Widow's right to a death/survivor benefit is not derivative of Decedent's rights under the CBA, but an independent right under the City's pension plan as implemented under the Third Class City Code and its Ordinances. In re Appeal of Stanton, 452 A.2d 496, 497–98 (Pa.1982); City of Altoona Paid Firemen's Pension Fund Association v. Dale–Dembeck, 83 A.3d 279, 282 (Pa.Cmwlth.2014). As outlined above, the instant dispute is based on the Pension Board's decision to reduce Widow's death/survivor benefit that is paid under the pension plan and to direct repayment of a purported overpayment of benefits. This case does not involve a dispute between the City as a public employer and Decedent as its employee that is subject to the collective bargaining and dispute resolution provisions of Article 3, Section 31 of the Pennsylvania Constitution, Act 111, and the CBA.8

Rather, the instant matter involves the decision of the Pension Board, a local agency, subject to the provisions of the Local Agency Law.9 See, e.g., Groman v. Officers' and Employees' Pension Board of City of Bethlehem, 451 A.2d 789, 790–91 (Pa.Cmwlth.1982) (holding that a retiree who challenged a pension board's disallowance of pension benefits as of the date of her 55th birthday had an exclusive statutory remedy under the Local Agency Law because the board was a local agency and its decision denying her application for benefits was an adjudication under the Local Agency Law).10 As a result, we are constrained to conclude that the arbitrator did not have subject matter jurisdiction in this matter and the trial court erred in failing to vacate the arbitration award on this basis.11

Accordingly, the trial court's order is reversed.


AND NOW, this 20th day of May, 2016, the order of the Westmoreland County Court of Common Pleas dated July 22, 2015, is reversed.


1.  The City is a Third Class City. See 121 The Pennsylvania Manual 6–46, 6–49 (2013).

2.  Act of June 24, 1968, P.L. 237, 43 P.S. §§ 217.1–217.10.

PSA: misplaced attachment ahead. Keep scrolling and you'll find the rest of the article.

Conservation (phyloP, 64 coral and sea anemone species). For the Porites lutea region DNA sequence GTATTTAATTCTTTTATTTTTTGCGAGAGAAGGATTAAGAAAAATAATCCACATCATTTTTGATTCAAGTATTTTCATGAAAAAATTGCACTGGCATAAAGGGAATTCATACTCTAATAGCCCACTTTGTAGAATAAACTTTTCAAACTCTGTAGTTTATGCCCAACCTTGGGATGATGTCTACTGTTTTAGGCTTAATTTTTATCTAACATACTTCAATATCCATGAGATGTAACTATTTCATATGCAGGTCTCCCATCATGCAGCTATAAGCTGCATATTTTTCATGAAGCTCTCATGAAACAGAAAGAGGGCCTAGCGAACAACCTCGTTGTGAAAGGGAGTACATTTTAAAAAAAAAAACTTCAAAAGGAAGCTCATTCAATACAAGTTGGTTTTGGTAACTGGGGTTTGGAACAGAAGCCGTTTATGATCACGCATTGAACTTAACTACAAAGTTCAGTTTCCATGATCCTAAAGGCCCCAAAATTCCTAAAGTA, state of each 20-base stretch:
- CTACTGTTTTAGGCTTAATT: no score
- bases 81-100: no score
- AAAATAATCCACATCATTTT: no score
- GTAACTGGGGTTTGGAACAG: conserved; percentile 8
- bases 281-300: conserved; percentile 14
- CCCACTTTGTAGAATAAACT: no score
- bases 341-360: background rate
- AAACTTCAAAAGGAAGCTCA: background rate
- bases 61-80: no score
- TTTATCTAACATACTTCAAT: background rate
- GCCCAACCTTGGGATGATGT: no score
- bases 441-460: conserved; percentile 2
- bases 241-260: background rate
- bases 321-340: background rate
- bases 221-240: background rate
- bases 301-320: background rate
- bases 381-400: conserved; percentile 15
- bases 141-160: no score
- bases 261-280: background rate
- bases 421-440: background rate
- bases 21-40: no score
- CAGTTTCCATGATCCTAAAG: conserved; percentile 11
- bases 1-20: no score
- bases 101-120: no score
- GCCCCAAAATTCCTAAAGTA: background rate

3.  Section 2 of Article XLIII–A of the Third Class City Code, Act of May 23, 1945, as amended, 53 P.S. § 42002, states, in relevant part, that “[a]ll cities of the third class may create a retirement system for officers and employes of said cities, whether or not such officers and employes are protected by pension authorized by the laws of this Commonwealth and in force at the time of the passage of this act․”

4.  Section 4303(f) of the Third Class City Code, Act of June 23, 1931, P.L. 932, as amended, 53 P.S. § 39303(f), was repealed by the Act of November 24, 2015, P.L. 242. See now 11 Pa.C.S. § 14303(f). The former Section 4303(f) stated, in pertinent part:Any police officer who has less than ten years of service and who dies ․ due to injuries ․ not in line of duty ․ may be entitled to a pension of twenty-five per centum of his annual compensation. For death or injuries received after ten years of service the compensation may be fifty per centum of his annual compensation.

5.  Section 3 of Article XLIII–A of the Third Class City Code provides, in relevant part:In any such city which creates such retirement system there shall be created a board to be known as the “Officers and Employes Retirement Board”․ It shall be the duty of said board to register all persons employed by the said city, and to administer the collections and distribution of the fund, herein provided for, and make such reasonable rules in the premises as such board may deem necessary to carry into effect the provisions of this act.53 P.S. § 42003.

6.  Article XVIII of the CBA states, in relevant part, that “[s]hould any dispute arise between the [City] and the Policemen, the following grievance procedure shall be followed.” R.R. at 33.

7.  “Act 205” refers to the Municipal Pension Plan Funding Standard and Recovery Act, Act of December 18, 1984, P.L. 1005, as amended, 53 P.S. §§ 895.101–895.803, which governs how municipality pension plans are to be assessed for actuarial soundness. Act 205 provides for two types of actuarial reports. The first is an AVR under Chapter 2 of Act 205, which relates to disclosure of the pension assets and liabilities. Under Section 201, each municipality that has established or maintained a pension plan for its employees is required to file with the Public Employee Retirement Study Commission an AVR and update it biennially, i.e., every other January 1. 53 P.S. § 895. 201. Under Section 202, the “Biennial Valuation” report in Chapter 2 describes the financial position of the pension fund and determines its actuarial soundness. 53 P.S. § 895. 202. The second type of actuarial report is under Chapter 3 of Act 205 which sets forth minimum funding standards and governs the minimum annual cash contributions to the pension fund. A “cost study” or “cost estimate” required under Section 305(a) tells the municipality how much funding each particular benefit in the plan requires in order to maintain actuarial soundness. 53 P.S. § 895.305(a). This section requires a “cost estimate” of the effect of the proposed benefit plan modification be completed by chief administrative officer of the municipality prior to the adoption of any benefit plan modification by a municipality. Id.

8.  See generally Lincoln University of the Commonwealth v. Lincoln University Chapter of the American Association of University Professors, 354 A.2d 576, 580 (Pa.1976) (“It is well-settled that ‘arbitration is a matter of contract, and, absent an agreement between the parties to arbitrate an issue, the parties cannot be compelled to arbitrate that issue.” ’) (citation omitted).

9.  2 Pa.C.S. §§ 551–555; 751–754.